For my regular followers, I apologise for this blog post as it may seem like I am teaching granny to suck eggs... BUT, this week, I have taken over the @Chelt52 Twitter Account and will be sharing my story with more than 10,000 twitter followers.
When planning my week on @Chelt52, it seemed that the best place to start is at the very beginning (cue Julie Andrews here), and tell the @Chelt52 followers about who we are and what we do...
My name is Victoria Petkovic-Short and I have alopecia; an auto-immune condition where my own immune system attacks my healthy skin, hair and nail cells. There is no known cause of the condition (although many Doctors irritatingly ticked the 'stressed' box) and definitely no known cure. There are things which can help, but as they are either topical steroids or immunosuppressants, pursuit of flowing locks can often result in some nasty, terrifying and in many cases life-threatening side-effects! No thanks!
Losing your hair is often plonked in the 'who cares' box; people don't mean to sound harsh, but as I am so often told 'it's only hair'. While to an extent that is true - it is only hair and doesn't have a specific biological function - at the same time psychologically, this condition is debilitating, humiliating and all manner of other 'ting' words. In today's society, hair is inextricably linked to your femininity and masculinity and is given so much importance to who we are and what we do, that roughly 1 in 4 adverts on TV are for shampoo and 1 in 2 are for haircare products in general. In fact, haircare adverts outstrip make-up adverts by roughly 50%! Add to that the fact that one brand who shall remain nameless tells us we are 'worth it' when we have glossy, flowing locks and another tells us 'Greys, what greys' and suddenly that 'just hair' doesn't seem so trivial any more.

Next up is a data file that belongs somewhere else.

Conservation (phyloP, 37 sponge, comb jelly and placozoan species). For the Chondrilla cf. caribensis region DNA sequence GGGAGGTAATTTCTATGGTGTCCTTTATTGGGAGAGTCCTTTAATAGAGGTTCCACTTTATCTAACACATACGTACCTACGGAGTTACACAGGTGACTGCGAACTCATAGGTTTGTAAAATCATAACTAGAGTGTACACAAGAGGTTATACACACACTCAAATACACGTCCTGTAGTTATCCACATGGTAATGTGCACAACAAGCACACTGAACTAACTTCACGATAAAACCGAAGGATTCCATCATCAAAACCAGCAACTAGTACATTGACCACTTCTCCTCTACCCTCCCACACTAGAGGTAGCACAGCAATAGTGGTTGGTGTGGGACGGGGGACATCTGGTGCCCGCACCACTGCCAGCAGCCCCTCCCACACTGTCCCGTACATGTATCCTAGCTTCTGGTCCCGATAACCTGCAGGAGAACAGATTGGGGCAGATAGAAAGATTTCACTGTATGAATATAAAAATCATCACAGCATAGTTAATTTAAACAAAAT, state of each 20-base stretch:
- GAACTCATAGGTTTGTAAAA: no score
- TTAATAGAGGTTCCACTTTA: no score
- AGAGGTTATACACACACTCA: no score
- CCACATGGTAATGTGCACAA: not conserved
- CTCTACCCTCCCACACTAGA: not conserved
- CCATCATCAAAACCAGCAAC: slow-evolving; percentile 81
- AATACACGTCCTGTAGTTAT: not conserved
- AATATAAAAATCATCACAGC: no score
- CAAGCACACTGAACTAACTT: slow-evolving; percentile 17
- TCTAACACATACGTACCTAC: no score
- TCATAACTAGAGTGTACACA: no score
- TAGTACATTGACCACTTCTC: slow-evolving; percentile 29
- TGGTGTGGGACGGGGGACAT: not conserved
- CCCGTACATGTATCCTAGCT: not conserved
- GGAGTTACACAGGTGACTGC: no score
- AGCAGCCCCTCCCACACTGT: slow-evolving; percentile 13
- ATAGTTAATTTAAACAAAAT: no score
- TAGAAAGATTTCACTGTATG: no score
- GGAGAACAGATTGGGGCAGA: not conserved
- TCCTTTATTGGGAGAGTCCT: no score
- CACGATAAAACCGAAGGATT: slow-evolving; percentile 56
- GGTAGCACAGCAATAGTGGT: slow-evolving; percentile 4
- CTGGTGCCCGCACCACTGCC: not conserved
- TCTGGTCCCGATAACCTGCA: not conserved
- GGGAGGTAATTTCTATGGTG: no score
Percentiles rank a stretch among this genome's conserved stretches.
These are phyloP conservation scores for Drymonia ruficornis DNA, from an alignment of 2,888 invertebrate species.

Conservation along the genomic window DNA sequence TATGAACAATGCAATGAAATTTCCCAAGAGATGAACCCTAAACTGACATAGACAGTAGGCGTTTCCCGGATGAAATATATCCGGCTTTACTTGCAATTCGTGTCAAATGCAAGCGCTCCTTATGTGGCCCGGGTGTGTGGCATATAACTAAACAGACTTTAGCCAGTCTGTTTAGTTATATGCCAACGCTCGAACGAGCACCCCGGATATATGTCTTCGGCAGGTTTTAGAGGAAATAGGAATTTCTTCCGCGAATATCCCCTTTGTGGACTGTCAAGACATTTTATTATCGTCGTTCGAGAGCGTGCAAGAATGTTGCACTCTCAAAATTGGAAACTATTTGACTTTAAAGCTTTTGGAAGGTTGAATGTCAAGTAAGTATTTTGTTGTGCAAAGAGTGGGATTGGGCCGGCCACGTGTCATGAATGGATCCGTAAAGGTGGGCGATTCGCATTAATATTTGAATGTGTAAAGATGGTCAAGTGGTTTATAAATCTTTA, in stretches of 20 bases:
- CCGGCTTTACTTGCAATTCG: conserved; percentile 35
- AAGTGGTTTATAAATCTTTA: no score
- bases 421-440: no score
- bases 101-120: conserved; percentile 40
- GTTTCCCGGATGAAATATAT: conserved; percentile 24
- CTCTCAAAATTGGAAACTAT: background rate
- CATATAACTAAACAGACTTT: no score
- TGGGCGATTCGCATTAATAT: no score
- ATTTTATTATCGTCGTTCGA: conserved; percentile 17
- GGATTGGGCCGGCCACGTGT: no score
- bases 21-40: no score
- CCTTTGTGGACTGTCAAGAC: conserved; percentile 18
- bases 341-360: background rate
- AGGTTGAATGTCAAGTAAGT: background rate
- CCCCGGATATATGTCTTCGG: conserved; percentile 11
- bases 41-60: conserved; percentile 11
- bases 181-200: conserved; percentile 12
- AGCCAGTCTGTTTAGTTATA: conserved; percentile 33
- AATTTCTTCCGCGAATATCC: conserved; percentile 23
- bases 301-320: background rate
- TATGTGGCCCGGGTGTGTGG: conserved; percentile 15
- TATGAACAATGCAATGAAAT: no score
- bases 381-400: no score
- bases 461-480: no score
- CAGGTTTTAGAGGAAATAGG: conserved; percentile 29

Losing my hair was difficult - in fact that is a huge understatement - and the whole time I was torn between feeling devastated and berating myself for getting so upset. It is the same (and yet so personal and different) for everyone, and is not to be underestimated, even though many of us are grateful to be alive and generally fairly healthy!
For me, one of the biggest challenges we face is a lack of awareness and even more so, a lack of money. Alopecia isn't 'fashionable' and couple that with the fact it is not life-threatening, and people give barely any money, if at all. In fact, what charities like Alopecia UK achieve on the relatively little they earn is phenomenal and something that they should be exceptionally proud of!
Pretty Bald was therefore an initiative that I set up to change perceptions of hairloss, fundraise for charity, build body-confidence and give something back. It may be a national rather than local initiative, but it is one that I am proud of and want to share with others in the community where I live!
I hope you enjoy my week and truly are not bored rigid!